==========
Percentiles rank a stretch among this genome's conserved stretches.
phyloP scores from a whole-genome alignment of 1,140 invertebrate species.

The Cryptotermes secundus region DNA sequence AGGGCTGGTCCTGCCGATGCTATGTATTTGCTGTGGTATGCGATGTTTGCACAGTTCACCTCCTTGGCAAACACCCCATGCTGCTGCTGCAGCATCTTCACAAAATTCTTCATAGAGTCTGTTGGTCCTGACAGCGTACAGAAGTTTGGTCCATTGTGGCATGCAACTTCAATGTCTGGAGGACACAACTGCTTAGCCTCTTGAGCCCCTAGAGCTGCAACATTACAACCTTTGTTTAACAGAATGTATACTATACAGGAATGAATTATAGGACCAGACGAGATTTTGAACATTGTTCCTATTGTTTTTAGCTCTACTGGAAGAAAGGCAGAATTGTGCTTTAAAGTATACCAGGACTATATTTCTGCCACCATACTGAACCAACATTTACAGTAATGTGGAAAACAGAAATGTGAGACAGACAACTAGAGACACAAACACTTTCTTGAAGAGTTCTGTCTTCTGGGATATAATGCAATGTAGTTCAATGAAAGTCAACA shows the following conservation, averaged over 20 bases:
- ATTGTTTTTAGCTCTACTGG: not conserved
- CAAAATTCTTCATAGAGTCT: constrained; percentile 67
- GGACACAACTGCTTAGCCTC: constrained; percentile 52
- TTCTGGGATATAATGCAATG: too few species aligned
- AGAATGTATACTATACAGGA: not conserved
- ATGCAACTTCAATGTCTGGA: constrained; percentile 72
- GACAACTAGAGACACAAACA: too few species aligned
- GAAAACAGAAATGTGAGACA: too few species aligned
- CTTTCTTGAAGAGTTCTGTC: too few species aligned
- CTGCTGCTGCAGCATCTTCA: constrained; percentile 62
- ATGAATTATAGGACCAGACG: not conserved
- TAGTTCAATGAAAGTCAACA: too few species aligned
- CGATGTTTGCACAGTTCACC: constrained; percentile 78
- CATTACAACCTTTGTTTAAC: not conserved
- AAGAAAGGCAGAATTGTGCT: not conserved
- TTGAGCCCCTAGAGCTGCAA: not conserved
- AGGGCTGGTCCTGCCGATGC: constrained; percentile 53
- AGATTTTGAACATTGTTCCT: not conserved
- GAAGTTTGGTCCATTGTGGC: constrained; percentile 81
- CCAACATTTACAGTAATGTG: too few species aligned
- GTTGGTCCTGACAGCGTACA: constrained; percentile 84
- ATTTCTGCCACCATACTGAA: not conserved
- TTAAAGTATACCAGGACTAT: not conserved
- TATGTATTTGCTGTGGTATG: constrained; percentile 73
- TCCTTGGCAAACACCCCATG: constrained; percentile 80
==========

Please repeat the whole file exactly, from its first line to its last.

Percentiles rank a stretch among this genome's conserved stretches.
phyloP scores from a whole-genome alignment of 1,140 invertebrate species.

The Cryptotermes secundus region DNA sequence AGGGCTGGTCCTGCCGATGCTATGTATTTGCTGTGGTATGCGATGTTTGCACAGTTCACCTCCTTGGCAAACACCCCATGCTGCTGCTGCAGCATCTTCACAAAATTCTTCATAGAGTCTGTTGGTCCTGACAGCGTACAGAAGTTTGGTCCATTGTGGCATGCAACTTCAATGTCTGGAGGACACAACTGCTTAGCCTCTTGAGCCCCTAGAGCTGCAACATTACAACCTTTGTTTAACAGAATGTATACTATACAGGAATGAATTATAGGACCAGACGAGATTTTGAACATTGTTCCTATTGTTTTTAGCTCTACTGGAAGAAAGGCAGAATTGTGCTTTAAAGTATACCAGGACTATATTTCTGCCACCATACTGAACCAACATTTACAGTAATGTGGAAAACAGAAATGTGAGACAGACAACTAGAGACACAAACACTTTCTTGAAGAGTTCTGTCTTCTGGGATATAATGCAATGTAGTTCAATGAAAGTCAACA shows the following conservation, averaged over 20 bases:
- ATTGTTTTTAGCTCTACTGG: not conserved
- CAAAATTCTTCATAGAGTCT: constrained; percentile 67
- GGACACAACTGCTTAGCCTC: constrained; percentile 52
- TTCTGGGATATAATGCAATG: too few species aligned
- AGAATGTATACTATACAGGA: not conserved
- ATGCAACTTCAATGTCTGGA: constrained; percentile 72
- GACAACTAGAGACACAAACA: too few species aligned
- GAAAACAGAAATGTGAGACA: too few species aligned
- CTTTCTTGAAGAGTTCTGTC: too few species aligned
- CTGCTGCTGCAGCATCTTCA: constrained; percentile 62
- ATGAATTATAGGACCAGACG: not conserved
- TAGTTCAATGAAAGTCAACA: too few species aligned
- CGATGTTTGCACAGTTCACC: constrained; percentile 78
- CATTACAACCTTTGTTTAAC: not conserved
- AAGAAAGGCAGAATTGTGCT: not conserved
- TTGAGCCCCTAGAGCTGCAA: not conserved
- AGGGCTGGTCCTGCCGATGC: constrained; percentile 53
- AGATTTTGAACATTGTTCCT: not conserved
- GAAGTTTGGTCCATTGTGGC: constrained; percentile 81
- CCAACATTTACAGTAATGTG: too few species aligned
- GTTGGTCCTGACAGCGTACA: constrained; percentile 84
- ATTTCTGCCACCATACTGAA: not conserved
- TTAAAGTATACCAGGACTAT: not conserved
- TATGTATTTGCTGTGGTATG: constrained; percentile 73
- TCCTTGGCAAACACCCCATG: constrained; percentile 80